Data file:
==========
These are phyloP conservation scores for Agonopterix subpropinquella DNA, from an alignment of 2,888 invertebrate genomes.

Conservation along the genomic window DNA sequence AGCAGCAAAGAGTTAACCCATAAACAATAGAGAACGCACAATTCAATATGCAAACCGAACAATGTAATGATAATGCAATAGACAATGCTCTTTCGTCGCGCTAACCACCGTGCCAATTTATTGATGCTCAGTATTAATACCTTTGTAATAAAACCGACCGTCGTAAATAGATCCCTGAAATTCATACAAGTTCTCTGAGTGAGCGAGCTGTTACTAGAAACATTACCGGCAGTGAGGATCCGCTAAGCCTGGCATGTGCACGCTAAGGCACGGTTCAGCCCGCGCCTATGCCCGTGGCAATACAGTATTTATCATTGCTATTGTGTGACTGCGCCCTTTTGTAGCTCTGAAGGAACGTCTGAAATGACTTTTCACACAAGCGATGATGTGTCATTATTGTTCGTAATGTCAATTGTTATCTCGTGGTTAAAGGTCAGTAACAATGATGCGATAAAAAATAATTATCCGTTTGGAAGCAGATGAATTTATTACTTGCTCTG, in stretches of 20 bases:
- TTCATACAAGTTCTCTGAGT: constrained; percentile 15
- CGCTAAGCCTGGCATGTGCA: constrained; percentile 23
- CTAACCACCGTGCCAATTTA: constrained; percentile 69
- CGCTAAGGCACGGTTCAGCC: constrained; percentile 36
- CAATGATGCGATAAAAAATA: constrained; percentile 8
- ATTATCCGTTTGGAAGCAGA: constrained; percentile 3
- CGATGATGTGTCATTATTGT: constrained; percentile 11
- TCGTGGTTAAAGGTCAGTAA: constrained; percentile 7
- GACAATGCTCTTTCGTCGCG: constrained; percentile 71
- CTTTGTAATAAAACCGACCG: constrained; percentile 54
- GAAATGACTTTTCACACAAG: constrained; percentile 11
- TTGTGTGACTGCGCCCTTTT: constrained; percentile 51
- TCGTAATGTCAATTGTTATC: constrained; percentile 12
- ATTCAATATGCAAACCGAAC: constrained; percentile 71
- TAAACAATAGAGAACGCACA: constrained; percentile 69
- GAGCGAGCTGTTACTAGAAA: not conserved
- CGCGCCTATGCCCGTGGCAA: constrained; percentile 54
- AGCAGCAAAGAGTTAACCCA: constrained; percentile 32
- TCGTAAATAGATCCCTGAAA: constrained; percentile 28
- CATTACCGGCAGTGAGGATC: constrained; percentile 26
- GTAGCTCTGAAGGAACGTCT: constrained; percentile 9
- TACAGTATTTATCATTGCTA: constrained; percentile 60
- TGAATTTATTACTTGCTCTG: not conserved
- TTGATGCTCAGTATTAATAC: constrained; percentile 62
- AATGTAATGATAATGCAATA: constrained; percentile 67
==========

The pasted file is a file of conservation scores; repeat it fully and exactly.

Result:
These are phyloP conservation scores for Agonopterix subpropinquella DNA, from an alignment of 2,888 invertebrate genomes.

Conservation along the genomic window DNA sequence AGCAGCAAAGAGTTAACCCATAAACAATAGAGAACGCACAATTCAATATGCAAACCGAACAATGTAATGATAATGCAATAGACAATGCTCTTTCGTCGCGCTAACCACCGTGCCAATTTATTGATGCTCAGTATTAATACCTTTGTAATAAAACCGACCGTCGTAAATAGATCCCTGAAATTCATACAAGTTCTCTGAGTGAGCGAGCTGTTACTAGAAACATTACCGGCAGTGAGGATCCGCTAAGCCTGGCATGTGCACGCTAAGGCACGGTTCAGCCCGCGCCTATGCCCGTGGCAATACAGTATTTATCATTGCTATTGTGTGACTGCGCCCTTTTGTAGCTCTGAAGGAACGTCTGAAATGACTTTTCACACAAGCGATGATGTGTCATTATTGTTCGTAATGTCAATTGTTATCTCGTGGTTAAAGGTCAGTAACAATGATGCGATAAAAAATAATTATCCGTTTGGAAGCAGATGAATTTATTACTTGCTCTG, in stretches of 20 bases:
- TTCATACAAGTTCTCTGAGT: constrained; percentile 15
- CGCTAAGCCTGGCATGTGCA: constrained; percentile 23
- CTAACCACCGTGCCAATTTA: constrained; percentile 69
- CGCTAAGGCACGGTTCAGCC: constrained; percentile 36
- CAATGATGCGATAAAAAATA: constrained; percentile 8
- ATTATCCGTTTGGAAGCAGA: constrained; percentile 3
- CGATGATGTGTCATTATTGT: constrained; percentile 11
- TCGTGGTTAAAGGTCAGTAA: constrained; percentile 7
- GACAATGCTCTTTCGTCGCG: constrained; percentile 71
- CTTTGTAATAAAACCGACCG: constrained; percentile 54
- GAAATGACTTTTCACACAAG: constrained; percentile 11
- TTGTGTGACTGCGCCCTTTT: constrained; percentile 51
- TCGTAATGTCAATTGTTATC: constrained; percentile 12
- ATTCAATATGCAAACCGAAC: constrained; percentile 71
- TAAACAATAGAGAACGCACA: constrained; percentile 69
- GAGCGAGCTGTTACTAGAAA: not conserved
- CGCGCCTATGCCCGTGGCAA: constrained; percentile 54
- AGCAGCAAAGAGTTAACCCA: constrained; percentile 32
- TCGTAAATAGATCCCTGAAA: constrained; percentile 28
- CATTACCGGCAGTGAGGATC: constrained; percentile 26
- GTAGCTCTGAAGGAACGTCT: constrained; percentile 9
- TACAGTATTTATCATTGCTA: constrained; percentile 60
- TGAATTTATTACTTGCTCTG: not conserved
- TTGATGCTCAGTATTAATAC: constrained; percentile 62
- AATGTAATGATAATGCAATA: constrained; percentile 67